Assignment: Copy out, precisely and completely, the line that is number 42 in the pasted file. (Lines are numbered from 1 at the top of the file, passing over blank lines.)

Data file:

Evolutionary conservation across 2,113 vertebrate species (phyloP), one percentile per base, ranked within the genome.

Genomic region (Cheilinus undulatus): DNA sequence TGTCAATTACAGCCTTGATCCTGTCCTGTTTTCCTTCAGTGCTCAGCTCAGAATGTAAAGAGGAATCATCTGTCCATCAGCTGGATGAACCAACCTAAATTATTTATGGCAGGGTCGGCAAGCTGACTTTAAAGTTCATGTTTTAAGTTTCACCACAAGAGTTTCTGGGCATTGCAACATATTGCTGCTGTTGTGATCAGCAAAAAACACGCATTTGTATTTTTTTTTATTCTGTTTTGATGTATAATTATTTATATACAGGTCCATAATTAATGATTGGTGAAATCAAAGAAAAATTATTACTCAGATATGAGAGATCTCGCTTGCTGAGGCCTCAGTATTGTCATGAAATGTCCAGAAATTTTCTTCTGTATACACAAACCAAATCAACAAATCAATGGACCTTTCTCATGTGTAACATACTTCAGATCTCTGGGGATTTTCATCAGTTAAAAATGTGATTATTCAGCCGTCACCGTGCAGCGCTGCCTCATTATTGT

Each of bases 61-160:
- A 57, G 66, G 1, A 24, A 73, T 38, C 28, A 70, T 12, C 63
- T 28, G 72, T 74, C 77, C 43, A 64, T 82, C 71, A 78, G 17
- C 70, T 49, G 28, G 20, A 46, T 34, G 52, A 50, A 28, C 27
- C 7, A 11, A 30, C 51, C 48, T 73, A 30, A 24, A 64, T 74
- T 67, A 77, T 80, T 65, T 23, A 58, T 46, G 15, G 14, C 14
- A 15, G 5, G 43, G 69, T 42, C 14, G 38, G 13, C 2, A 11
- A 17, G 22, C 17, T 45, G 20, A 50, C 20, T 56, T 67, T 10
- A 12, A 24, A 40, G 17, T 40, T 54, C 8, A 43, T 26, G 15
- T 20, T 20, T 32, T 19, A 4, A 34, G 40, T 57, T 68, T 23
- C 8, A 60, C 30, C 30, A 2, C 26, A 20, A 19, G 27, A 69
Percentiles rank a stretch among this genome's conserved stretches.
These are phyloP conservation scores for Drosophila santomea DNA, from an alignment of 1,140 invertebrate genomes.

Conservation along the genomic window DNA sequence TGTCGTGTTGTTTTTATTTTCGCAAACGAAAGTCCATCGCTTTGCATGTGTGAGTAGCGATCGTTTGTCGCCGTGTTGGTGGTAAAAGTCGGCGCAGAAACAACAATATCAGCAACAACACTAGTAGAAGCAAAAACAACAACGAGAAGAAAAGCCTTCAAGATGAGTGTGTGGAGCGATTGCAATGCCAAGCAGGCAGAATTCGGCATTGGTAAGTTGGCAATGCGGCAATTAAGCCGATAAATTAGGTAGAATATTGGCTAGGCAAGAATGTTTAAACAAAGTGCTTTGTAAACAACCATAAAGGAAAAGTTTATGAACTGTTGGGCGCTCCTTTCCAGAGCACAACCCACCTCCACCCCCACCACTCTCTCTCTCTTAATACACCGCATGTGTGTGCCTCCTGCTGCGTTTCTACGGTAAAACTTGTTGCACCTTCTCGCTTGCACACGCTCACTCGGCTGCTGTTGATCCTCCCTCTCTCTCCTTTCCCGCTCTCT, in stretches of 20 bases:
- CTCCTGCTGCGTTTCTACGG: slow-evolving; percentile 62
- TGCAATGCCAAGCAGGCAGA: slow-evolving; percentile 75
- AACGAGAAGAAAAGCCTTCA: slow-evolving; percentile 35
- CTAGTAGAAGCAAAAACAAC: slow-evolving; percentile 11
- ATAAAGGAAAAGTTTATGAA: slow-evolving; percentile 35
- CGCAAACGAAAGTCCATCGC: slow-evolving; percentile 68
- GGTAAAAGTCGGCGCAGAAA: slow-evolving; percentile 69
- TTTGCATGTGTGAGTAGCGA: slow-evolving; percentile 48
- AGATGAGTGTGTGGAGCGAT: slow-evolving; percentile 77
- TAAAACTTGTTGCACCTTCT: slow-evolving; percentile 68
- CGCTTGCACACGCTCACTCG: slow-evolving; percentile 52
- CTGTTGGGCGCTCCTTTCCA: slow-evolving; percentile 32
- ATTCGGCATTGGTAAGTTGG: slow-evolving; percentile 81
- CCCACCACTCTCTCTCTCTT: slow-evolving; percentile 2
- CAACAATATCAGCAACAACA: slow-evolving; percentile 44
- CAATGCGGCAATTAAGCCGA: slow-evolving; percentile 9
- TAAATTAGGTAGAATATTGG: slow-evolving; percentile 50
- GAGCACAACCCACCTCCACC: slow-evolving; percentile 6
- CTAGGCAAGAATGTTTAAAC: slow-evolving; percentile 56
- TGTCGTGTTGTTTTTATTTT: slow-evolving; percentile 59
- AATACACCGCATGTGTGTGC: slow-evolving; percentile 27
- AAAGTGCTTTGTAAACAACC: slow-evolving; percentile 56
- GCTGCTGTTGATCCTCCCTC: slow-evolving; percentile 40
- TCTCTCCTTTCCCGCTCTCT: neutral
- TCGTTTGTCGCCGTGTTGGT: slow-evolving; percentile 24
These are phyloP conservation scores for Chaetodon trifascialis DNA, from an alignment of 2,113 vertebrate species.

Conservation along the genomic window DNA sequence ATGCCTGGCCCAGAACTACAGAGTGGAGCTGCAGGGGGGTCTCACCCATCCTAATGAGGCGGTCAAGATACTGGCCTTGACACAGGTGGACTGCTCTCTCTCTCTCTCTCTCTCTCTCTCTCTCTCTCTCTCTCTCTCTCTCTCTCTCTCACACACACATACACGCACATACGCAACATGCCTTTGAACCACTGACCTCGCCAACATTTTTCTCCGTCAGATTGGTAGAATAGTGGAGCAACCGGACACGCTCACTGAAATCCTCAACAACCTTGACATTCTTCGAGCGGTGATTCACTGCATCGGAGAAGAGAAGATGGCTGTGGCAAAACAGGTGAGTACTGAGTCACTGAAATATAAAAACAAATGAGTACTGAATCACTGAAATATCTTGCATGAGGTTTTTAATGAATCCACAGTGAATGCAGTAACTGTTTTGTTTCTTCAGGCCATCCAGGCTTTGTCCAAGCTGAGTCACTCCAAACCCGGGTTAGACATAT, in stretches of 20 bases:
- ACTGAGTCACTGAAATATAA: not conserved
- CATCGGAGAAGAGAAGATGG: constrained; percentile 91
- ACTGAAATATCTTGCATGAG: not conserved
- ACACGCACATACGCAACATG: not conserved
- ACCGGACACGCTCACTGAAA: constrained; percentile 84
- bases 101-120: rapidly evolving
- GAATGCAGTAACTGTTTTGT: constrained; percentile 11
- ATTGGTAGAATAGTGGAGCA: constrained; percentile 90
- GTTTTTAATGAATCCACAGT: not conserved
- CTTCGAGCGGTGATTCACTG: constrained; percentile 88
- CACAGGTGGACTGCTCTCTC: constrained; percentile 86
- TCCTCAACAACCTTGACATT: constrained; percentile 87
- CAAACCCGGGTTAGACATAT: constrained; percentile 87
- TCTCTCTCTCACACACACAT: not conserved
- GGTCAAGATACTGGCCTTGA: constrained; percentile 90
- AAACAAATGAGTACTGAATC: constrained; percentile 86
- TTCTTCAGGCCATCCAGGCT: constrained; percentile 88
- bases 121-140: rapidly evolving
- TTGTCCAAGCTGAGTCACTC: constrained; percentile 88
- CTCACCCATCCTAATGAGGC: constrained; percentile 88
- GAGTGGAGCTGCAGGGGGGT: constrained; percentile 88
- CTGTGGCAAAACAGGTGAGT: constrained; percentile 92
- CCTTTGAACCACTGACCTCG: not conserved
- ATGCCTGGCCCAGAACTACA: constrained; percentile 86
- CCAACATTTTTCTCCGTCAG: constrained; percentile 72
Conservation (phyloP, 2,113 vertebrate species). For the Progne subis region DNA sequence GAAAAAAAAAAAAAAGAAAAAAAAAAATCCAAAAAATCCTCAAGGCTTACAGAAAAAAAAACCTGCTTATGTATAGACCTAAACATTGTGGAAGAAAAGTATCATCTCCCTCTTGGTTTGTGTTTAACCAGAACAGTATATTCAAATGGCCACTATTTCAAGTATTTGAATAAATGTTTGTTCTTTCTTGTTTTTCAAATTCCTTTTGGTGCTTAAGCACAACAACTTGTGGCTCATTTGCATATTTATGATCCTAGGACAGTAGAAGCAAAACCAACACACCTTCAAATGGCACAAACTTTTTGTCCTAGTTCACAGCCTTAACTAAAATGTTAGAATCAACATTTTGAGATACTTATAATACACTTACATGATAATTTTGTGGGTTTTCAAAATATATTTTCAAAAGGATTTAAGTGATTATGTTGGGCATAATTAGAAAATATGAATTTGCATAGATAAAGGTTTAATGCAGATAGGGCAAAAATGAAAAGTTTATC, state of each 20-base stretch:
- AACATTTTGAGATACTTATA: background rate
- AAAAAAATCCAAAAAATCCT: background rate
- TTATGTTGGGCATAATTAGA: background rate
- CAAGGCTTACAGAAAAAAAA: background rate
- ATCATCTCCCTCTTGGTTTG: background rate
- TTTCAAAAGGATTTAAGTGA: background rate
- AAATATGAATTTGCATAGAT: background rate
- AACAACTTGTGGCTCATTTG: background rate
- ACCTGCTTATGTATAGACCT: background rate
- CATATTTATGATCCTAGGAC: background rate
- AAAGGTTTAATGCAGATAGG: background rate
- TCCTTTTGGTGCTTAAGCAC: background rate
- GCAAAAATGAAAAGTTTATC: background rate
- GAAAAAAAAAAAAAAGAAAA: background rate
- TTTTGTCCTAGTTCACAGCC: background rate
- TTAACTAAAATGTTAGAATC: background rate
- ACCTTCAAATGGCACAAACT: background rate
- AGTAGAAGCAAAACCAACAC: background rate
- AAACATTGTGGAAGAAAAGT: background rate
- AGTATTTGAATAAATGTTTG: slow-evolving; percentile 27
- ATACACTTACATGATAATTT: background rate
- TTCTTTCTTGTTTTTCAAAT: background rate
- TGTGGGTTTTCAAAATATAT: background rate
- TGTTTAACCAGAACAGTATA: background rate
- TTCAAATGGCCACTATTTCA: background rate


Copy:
These are phyloP conservation scores for Chaetodon trifascialis DNA, from an alignment of 2,113 vertebrate species.